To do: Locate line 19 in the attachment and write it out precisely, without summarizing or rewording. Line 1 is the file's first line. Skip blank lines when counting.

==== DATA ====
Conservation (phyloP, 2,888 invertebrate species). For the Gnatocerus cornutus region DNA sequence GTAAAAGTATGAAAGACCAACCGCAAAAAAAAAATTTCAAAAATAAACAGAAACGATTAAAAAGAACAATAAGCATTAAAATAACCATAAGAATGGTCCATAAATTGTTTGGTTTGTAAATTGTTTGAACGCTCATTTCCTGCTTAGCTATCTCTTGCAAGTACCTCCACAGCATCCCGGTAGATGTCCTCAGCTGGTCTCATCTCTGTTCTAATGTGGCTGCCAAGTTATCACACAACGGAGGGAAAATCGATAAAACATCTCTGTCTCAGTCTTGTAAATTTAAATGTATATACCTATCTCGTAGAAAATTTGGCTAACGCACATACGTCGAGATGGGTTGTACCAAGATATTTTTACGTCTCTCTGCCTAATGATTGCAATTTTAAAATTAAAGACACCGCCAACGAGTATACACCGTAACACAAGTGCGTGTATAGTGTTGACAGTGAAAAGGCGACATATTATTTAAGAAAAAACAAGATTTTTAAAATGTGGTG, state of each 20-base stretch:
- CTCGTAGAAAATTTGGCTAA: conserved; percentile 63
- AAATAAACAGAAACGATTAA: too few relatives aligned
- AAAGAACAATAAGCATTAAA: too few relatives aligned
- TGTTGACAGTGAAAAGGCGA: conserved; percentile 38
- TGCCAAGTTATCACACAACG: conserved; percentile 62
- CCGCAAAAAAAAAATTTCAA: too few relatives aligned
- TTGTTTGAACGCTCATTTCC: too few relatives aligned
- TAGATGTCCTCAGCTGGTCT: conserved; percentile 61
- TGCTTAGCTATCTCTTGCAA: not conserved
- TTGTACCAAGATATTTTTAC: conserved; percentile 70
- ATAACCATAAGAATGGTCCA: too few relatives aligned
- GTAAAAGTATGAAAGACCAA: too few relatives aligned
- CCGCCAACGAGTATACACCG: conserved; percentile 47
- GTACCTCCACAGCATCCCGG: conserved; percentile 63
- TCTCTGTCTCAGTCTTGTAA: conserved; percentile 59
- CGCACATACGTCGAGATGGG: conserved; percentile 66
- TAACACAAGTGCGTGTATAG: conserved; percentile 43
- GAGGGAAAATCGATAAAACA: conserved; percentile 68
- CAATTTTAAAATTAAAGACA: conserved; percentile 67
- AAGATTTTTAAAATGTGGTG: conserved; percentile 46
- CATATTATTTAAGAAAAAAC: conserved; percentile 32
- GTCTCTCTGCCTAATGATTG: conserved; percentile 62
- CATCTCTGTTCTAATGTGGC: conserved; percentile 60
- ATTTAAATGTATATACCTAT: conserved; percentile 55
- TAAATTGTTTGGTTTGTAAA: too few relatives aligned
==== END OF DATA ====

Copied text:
- GAGGGAAAATCGATAAAACA: conserved; percentile 68